Oplopanax

Mountain climber
The Deep Woods
Jul 17, 2012 - 12:19am PT
There's a couple dozen pitches on those Elbow Lakes crags, up to 5.13 something and 3-4 pitches long. Toughest crag in the Valley I think maybe. Includes a stout 12d roof crack. You have to ask Mike Cr*po and know the secret handshake to get any more beta. I've only done a 5.9 and a 10+ thing there, everything else is out of my league (and the 5.9 probably would have been 10b at Squamish)
harryhotdog

Social climber
north vancouver, B.C.
Jul 17, 2012 - 12:25am PT
Thanks horridus and Bruce,I will look for pics now that I have a name.
Ghost

climber
A long way from where I started
Topic Author's Reply - Jul 17, 2012 - 02:14am PT
Is it possible to get to Grainger without an epic approach?

I haven't been in the Chehalis for decades, and never did climb on Grainger.
Oplopanax

Mountain climber
The Deep Woods
Jul 17, 2012 - 12:33pm PT
Trio is probably the best way into Grainger right now. Might be gated at the bottom though - better check with Lakeside.
Oplopanax

Mountain climber
The Deep Woods
Jul 17, 2012 - 03:27pm PT
Trio Creek is the drainage NE of Grainger. Sometimes locked. Lakeside Pacific is the forest contact.

If you drive to the end of that road, you get to here
Summit of Grainger is midway along the ridge crest from left.
Photo by Jordan Peters, used w/ permission

Paul Kubik did a spring ski ascent of Grainger this way a while back.

So, close to the summit, but far from the south face. Possibly better than thrashing up Eagle nowadays, though. I know some people did climb the south ridge via Eagle Creek in 2011 so it cannot be too bad yet.
Oplopanax

Mountain climber
The Deep Woods
Jul 17, 2012 - 03:31pm PT
Whoops, it was Nursery that got climbed in 2011 via Eagle Creek.
Here's the trip report
http://www.clubtread.com/sforum/topic.asp?TOPIC_ID=41169&SearchTerms=grainger

Doesn't seem too bad to get to Grainger that way. Long two day trip, short three.
Ghost

climber
A long way from where I started
Topic Author's Reply - Aug 2, 2012 - 10:21pm PT
Whoo hoo! At last a real Coast Range story. Brings back some fine memories. Like heading down the NE ridge of Rexford with Don Serl after climbing the SE ridge and getting sucked into "70 degree duff and blue berries" toward the bottom on the north side. Hanging on to blueberry bushes while contemplating the even steeper terrain below convinced us the maybe getting back up to the ridgecrest and checking out the other side might be wise.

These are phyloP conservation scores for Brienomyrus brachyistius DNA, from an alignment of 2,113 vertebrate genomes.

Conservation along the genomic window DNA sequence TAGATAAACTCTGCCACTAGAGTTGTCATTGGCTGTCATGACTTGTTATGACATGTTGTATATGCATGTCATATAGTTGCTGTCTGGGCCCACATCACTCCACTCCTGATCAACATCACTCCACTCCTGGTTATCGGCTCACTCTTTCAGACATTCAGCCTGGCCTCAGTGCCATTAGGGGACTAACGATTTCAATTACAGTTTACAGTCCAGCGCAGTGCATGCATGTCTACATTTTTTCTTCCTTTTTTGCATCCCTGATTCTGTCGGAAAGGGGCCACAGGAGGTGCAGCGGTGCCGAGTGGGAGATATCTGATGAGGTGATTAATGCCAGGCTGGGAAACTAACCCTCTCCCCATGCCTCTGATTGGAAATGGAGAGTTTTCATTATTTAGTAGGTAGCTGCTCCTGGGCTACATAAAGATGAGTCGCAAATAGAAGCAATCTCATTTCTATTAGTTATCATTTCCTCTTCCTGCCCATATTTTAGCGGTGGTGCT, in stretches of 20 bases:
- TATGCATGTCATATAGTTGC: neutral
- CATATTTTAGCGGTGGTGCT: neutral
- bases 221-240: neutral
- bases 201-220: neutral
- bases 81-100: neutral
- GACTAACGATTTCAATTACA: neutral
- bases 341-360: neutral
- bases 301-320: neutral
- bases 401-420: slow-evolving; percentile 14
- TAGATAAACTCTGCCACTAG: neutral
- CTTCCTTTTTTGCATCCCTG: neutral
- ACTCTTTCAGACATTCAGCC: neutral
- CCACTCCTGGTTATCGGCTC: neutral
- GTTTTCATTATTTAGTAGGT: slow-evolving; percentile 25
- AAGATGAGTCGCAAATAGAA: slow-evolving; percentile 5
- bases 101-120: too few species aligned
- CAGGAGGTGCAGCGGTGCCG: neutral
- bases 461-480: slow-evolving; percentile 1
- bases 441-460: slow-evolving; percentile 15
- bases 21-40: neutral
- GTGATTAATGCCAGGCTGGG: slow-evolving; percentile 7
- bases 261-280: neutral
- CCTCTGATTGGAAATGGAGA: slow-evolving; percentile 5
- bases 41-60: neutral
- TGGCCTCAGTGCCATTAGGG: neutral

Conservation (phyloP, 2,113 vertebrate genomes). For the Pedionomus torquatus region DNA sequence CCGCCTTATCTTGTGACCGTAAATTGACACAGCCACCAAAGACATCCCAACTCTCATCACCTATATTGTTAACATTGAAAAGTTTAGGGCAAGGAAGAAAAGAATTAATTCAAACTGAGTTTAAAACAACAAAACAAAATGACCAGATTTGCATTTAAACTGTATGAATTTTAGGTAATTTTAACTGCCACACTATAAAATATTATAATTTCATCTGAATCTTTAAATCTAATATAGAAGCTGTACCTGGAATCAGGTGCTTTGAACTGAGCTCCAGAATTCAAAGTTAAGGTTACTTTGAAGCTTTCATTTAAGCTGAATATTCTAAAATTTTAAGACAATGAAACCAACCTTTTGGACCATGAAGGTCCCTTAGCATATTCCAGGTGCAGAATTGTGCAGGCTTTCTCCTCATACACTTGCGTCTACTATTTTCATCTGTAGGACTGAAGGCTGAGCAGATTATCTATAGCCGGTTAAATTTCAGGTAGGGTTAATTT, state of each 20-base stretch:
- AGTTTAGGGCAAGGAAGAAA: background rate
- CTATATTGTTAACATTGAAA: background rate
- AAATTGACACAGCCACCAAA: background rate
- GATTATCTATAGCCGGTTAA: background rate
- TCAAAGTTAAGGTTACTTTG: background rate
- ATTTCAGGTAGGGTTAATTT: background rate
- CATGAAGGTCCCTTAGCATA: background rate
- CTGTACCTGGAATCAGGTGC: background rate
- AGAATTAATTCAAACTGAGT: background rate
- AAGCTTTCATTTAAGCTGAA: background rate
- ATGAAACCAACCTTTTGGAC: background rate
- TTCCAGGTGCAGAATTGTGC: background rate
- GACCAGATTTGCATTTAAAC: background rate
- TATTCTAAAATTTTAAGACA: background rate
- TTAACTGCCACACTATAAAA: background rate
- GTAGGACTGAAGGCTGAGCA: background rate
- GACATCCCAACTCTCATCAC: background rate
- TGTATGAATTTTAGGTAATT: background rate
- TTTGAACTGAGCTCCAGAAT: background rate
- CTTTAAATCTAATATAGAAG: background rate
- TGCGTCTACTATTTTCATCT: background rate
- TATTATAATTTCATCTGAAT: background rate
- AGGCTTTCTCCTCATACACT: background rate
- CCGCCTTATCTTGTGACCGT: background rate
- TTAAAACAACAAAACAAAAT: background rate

Or taking some friends in to my old secret spot at the north end of the Illusions and finding the logging road to have "a nice thick canopy of 6 foot high alders which provided pleasant shelter from the pounding midday sun." Boy did that approach suck! Fortunately once we got up to where we were going the midday sun turned into torrential evening rain, and then two days of impenetrable fog.

Thank god I've become too old for that stupid sh#t, and have convinced myself that following Mari up the odd crag route means I'm still a climber.
Oplopanax

Mountain climber
The Deep Woods
Aug 2, 2012 - 10:42pm PT
I told Jesse that morning that Kobus had called the J Crack 5.9 and he seemed to think that was pretty funny. Care to comment Bruce?
Ghost

climber
A long way from where I started
Topic Author's Reply - Aug 2, 2012 - 11:36pm PT
Bruce didn't provide any photos of his typical Coast outing, but here are a couple from the adventure in the Illusions I mentioned. Sorry that I don't have any of the alder-bashing, but there really isn't enough light for photography in that jungle anyway.

First shot shows the tent site my friend Angie and I chose when we got to the end of the approach. Nice flat sandy spot between some boulders. Perfect. We got the tent up while Ed and Al hunted around for something, um... you know... a little higher off the ground. With the tent up, we all trudged uphill into the mist. Which turned to rain. And when we got back, this is what we saw:

We'd tossed the sleeping bags in there before we left, but fortunately they were on top of ensolite pads that floated, and both were surprisingly dry. So we humbly asked Ed and Al if they could scrunch over a bit and make room for us on their semi-sheltered rock ledge.

Here's the scene in the morning.

Oplopanax

Mountain climber
The Deep Woods
Aug 15, 2012 - 09:42pm PT
Not A chehalis peak but a Nesakwatch Wall. The Chinese Puzzle. Who has a story to tell about this one? Three? attempts and no successes? Someone must have something to say.

Hardly Visible

Social climber
Llatikcuf WA
Aug 16, 2012 - 12:59pm PT
Oplo,